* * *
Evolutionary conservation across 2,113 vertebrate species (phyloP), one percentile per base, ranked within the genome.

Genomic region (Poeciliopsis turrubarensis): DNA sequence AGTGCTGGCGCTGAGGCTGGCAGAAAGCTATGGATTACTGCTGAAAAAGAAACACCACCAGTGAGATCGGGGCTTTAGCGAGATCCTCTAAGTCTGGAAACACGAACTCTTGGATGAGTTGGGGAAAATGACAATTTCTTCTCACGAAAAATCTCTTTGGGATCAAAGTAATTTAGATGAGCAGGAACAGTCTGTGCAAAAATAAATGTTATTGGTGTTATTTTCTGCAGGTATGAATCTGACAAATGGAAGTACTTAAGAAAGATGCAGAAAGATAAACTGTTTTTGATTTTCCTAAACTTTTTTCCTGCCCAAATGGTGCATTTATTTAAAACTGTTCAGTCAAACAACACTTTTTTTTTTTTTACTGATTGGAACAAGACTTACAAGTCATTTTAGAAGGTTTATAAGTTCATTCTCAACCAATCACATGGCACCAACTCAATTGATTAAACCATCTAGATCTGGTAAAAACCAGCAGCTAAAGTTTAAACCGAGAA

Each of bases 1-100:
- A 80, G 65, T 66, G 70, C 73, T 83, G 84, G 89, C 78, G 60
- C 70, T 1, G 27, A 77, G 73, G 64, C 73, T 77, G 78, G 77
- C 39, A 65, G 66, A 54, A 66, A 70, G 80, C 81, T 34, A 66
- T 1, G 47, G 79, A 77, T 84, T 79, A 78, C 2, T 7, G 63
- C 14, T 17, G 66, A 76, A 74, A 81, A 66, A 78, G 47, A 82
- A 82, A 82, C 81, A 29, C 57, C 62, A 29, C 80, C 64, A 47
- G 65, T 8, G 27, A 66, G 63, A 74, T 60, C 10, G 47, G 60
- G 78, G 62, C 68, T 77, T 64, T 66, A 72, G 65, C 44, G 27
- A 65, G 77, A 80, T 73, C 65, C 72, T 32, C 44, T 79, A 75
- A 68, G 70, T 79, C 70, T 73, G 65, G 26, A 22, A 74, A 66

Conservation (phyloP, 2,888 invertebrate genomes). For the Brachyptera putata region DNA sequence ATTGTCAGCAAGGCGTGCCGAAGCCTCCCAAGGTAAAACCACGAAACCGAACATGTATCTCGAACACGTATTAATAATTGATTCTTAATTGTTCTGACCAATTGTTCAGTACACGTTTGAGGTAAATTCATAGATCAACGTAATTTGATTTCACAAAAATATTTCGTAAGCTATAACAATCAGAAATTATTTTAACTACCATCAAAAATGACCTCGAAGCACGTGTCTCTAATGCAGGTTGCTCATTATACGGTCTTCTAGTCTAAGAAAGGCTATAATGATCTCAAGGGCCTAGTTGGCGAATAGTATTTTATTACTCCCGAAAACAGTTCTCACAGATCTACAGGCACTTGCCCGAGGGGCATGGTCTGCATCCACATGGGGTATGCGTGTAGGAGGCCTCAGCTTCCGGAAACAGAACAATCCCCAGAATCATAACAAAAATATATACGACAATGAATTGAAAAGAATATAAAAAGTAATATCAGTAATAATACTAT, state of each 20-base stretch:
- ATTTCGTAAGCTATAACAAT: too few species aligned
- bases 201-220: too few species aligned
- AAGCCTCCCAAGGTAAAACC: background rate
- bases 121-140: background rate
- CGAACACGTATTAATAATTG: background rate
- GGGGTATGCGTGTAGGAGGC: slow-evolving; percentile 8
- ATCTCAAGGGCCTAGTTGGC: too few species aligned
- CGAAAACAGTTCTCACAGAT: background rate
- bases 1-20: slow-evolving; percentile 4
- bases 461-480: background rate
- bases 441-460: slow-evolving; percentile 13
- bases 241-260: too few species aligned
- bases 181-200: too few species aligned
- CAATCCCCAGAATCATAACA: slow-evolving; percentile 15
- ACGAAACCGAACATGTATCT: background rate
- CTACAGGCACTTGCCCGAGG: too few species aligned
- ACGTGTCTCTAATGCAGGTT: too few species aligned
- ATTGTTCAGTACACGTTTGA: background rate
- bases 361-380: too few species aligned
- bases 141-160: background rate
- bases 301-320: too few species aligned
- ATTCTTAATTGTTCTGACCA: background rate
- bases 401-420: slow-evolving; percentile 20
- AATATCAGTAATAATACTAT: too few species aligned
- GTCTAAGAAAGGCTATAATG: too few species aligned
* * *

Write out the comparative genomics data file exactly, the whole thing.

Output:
Evolutionary conservation across 2,113 vertebrate species (phyloP), one percentile per base, ranked within the genome.

Genomic region (Poeciliopsis turrubarensis): DNA sequence AGTGCTGGCGCTGAGGCTGGCAGAAAGCTATGGATTACTGCTGAAAAAGAAACACCACCAGTGAGATCGGGGCTTTAGCGAGATCCTCTAAGTCTGGAAACACGAACTCTTGGATGAGTTGGGGAAAATGACAATTTCTTCTCACGAAAAATCTCTTTGGGATCAAAGTAATTTAGATGAGCAGGAACAGTCTGTGCAAAAATAAATGTTATTGGTGTTATTTTCTGCAGGTATGAATCTGACAAATGGAAGTACTTAAGAAAGATGCAGAAAGATAAACTGTTTTTGATTTTCCTAAACTTTTTTCCTGCCCAAATGGTGCATTTATTTAAAACTGTTCAGTCAAACAACACTTTTTTTTTTTTTACTGATTGGAACAAGACTTACAAGTCATTTTAGAAGGTTTATAAGTTCATTCTCAACCAATCACATGGCACCAACTCAATTGATTAAACCATCTAGATCTGGTAAAAACCAGCAGCTAAAGTTTAAACCGAGAA

Each of bases 1-100:
- A 80, G 65, T 66, G 70, C 73, T 83, G 84, G 89, C 78, G 60
- C 70, T 1, G 27, A 77, G 73, G 64, C 73, T 77, G 78, G 77
- C 39, A 65, G 66, A 54, A 66, A 70, G 80, C 81, T 34, A 66
- T 1, G 47, G 79, A 77, T 84, T 79, A 78, C 2, T 7, G 63
- C 14, T 17, G 66, A 76, A 74, A 81, A 66, A 78, G 47, A 82
- A 82, A 82, C 81, A 29, C 57, C 62, A 29, C 80, C 64, A 47
- G 65, T 8, G 27, A 66, G 63, A 74, T 60, C 10, G 47, G 60
- G 78, G 62, C 68, T 77, T 64, T 66, A 72, G 65, C 44, G 27
- A 65, G 77, A 80, T 73, C 65, C 72, T 32, C 44, T 79, A 75
- A 68, G 70, T 79, C 70, T 73, G 65, G 26, A 22, A 74, A 66

Conservation (phyloP, 2,888 invertebrate genomes). For the Brachyptera putata region DNA sequence ATTGTCAGCAAGGCGTGCCGAAGCCTCCCAAGGTAAAACCACGAAACCGAACATGTATCTCGAACACGTATTAATAATTGATTCTTAATTGTTCTGACCAATTGTTCAGTACACGTTTGAGGTAAATTCATAGATCAACGTAATTTGATTTCACAAAAATATTTCGTAAGCTATAACAATCAGAAATTATTTTAACTACCATCAAAAATGACCTCGAAGCACGTGTCTCTAATGCAGGTTGCTCATTATACGGTCTTCTAGTCTAAGAAAGGCTATAATGATCTCAAGGGCCTAGTTGGCGAATAGTATTTTATTACTCCCGAAAACAGTTCTCACAGATCTACAGGCACTTGCCCGAGGGGCATGGTCTGCATCCACATGGGGTATGCGTGTAGGAGGCCTCAGCTTCCGGAAACAGAACAATCCCCAGAATCATAACAAAAATATATACGACAATGAATTGAAAAGAATATAAAAAGTAATATCAGTAATAATACTAT, state of each 20-base stretch:
- ATTTCGTAAGCTATAACAAT: too few species aligned
- bases 201-220: too few species aligned
- AAGCCTCCCAAGGTAAAACC: background rate
- bases 121-140: background rate
- CGAACACGTATTAATAATTG: background rate
- GGGGTATGCGTGTAGGAGGC: slow-evolving; percentile 8
- ATCTCAAGGGCCTAGTTGGC: too few species aligned
- CGAAAACAGTTCTCACAGAT: background rate
- bases 1-20: slow-evolving; percentile 4
- bases 461-480: background rate
- bases 441-460: slow-evolving; percentile 13
- bases 241-260: too few species aligned
- bases 181-200: too few species aligned
- CAATCCCCAGAATCATAACA: slow-evolving; percentile 15
- ACGAAACCGAACATGTATCT: background rate
- CTACAGGCACTTGCCCGAGG: too few species aligned
- ACGTGTCTCTAATGCAGGTT: too few species aligned
- ATTGTTCAGTACACGTTTGA: background rate
- bases 361-380: too few species aligned
- bases 141-160: background rate
- bases 301-320: too few species aligned
- ATTCTTAATTGTTCTGACCA: background rate
- bases 401-420: slow-evolving; percentile 20
- AATATCAGTAATAATACTAT: too few species aligned
- GTCTAAGAAAGGCTATAATG: too few species aligned